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Map of Angola with the province highlighted

Cuando Cubango is a province of Angola and it has an area of 199,049 km² and a population of approximately 140,000. Menongue is the capital of the province. The governor of the province is General Eusebio de Brito. According to 1988 US government statistics, the provincial population was 125,600, with just 3,600 living in urban areas. Municipalities in this province include Cuchi, Cuangar, Cuito, Rivungo, Cuanavale, Mavinga, Calai, Dirico and Longa.

The name of the province derives from that of the Cuando and Cubango rivers, which flow through the eastern and western edges of the province, respectively.

Geography

Cuando Cubango is traversed by the northwesterly line of equal latitude and longitude. It is located in the extreme south-east of Angola. To the north and north-east it is bordered with Moxico Province, and in the west - the provinces of Huila and Cunene. In the south of Cuando Cubango it borders Namibia, and to the east - Zambia.

Natural history

Considerable natural habitat previously existed within the province, although much of these areas has been destroyed during the period 1965 to 1991 during the Cuban intervention years.[1][2] In particular, the area was previously suitable habitat for the endangered Painted Hunting Dog, Lycaon pictus, which is now deemed extirpated in the local area.[3]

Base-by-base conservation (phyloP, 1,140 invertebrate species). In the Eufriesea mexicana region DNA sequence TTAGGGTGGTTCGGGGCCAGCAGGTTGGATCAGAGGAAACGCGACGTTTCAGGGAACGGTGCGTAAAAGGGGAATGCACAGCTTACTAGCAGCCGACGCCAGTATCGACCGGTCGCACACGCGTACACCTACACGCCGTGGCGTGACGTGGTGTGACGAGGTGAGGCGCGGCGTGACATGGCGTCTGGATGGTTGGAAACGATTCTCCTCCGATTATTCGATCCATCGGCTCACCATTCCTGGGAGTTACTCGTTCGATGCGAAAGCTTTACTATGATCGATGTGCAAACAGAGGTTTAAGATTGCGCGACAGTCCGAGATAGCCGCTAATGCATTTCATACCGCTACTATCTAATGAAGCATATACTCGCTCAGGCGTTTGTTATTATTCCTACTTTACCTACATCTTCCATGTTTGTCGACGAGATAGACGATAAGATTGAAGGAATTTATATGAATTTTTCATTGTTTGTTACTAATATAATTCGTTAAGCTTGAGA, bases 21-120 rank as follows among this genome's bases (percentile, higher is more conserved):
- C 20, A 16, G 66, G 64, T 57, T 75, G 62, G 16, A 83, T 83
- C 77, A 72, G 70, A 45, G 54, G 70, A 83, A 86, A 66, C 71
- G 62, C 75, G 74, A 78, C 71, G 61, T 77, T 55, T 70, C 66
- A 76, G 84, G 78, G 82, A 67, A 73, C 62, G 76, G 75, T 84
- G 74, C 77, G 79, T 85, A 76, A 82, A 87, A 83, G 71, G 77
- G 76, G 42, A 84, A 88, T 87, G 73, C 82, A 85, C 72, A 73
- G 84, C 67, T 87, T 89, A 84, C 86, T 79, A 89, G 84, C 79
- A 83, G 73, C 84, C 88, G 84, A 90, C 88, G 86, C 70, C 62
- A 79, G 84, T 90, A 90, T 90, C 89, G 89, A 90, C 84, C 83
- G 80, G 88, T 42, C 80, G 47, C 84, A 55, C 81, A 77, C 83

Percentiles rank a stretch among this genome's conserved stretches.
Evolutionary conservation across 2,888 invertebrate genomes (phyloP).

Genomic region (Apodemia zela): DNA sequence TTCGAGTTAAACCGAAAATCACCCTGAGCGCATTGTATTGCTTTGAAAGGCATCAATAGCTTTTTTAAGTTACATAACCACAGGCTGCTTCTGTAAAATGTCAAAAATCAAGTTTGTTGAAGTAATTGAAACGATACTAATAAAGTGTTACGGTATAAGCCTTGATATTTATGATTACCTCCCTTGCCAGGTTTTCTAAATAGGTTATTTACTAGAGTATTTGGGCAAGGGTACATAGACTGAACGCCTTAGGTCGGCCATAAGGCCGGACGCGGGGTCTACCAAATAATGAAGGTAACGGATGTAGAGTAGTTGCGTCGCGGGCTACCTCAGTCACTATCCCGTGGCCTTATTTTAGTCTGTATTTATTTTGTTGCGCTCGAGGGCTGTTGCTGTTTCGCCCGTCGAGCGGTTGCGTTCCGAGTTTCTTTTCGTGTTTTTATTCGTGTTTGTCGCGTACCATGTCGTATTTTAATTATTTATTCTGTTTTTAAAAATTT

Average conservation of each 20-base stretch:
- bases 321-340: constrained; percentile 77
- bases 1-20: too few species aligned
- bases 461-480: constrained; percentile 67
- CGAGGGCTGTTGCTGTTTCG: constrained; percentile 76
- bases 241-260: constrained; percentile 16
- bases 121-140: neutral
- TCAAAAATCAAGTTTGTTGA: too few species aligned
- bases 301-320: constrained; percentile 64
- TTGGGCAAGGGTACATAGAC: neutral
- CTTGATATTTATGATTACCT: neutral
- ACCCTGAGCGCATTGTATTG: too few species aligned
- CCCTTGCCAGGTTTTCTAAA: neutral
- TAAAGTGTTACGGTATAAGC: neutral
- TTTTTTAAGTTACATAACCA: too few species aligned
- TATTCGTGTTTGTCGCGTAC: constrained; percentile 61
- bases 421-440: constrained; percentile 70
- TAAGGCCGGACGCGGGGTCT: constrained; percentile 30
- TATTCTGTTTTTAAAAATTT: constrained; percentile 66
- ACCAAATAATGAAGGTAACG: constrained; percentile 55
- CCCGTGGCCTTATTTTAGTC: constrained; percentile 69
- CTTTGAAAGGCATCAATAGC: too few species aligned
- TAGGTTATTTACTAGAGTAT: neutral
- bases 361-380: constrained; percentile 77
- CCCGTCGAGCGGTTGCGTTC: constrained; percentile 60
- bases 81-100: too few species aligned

Jonas Savimbi and UNITA

Throughout much of the 1980s and 1990s, Cuando Cubango served as the location for the primary base camp of Angola's UNITA rebel movement, led by Jonas Savimbi. The rebel movement received support from the United States as part of the Cold War conflict against Angola's Marxist government, which was supported by the Soviet Union, Cuba and other communist states.

Savimbi and UNITA maintained a large and clandestine base camp in the Cubando Cubango town of Jamba. The camp was protected by anti-aircraft weapons and included an air strip, which was used for the delivery of military and other supplies, which typically arrived from neighboring Zaire. The Angolan Civil War ultimately became one of the most prominent conflicts of the Cold War, with both the United States and the Soviet Union depicting its outcome as important to the global balance of power.

References

  • Edward George. 2005. The Cuban intervention in Angola, 1965-1991: from Che Guevara to Cuito Cuanavale, published by Routledge, ISBN 0-415-35015-8, 9780415350150 354 pages
  • C. Michael Hogan. 2009. Painted Hunting Dog: Lycaon pictus, GlobalTwitcher.com, ed. N. Stromberg
  • John Frederick Walker. 2004. A Certain Curve of Horn: The Hundred-Year Quest for the Giant Sable Antelope of Angola,

Grove Press, ISBN 0-8021-4068-8, 9780802140685 496 pages

Line notes

  1. John Frederick Walker. 2004
  2. Edward George. 2005
  3. C. Michael Hogan. 2009

External links

Coordinates: 16°5′S 19°30′E / 16.083°S 19.500°E / -16.083; 19.500

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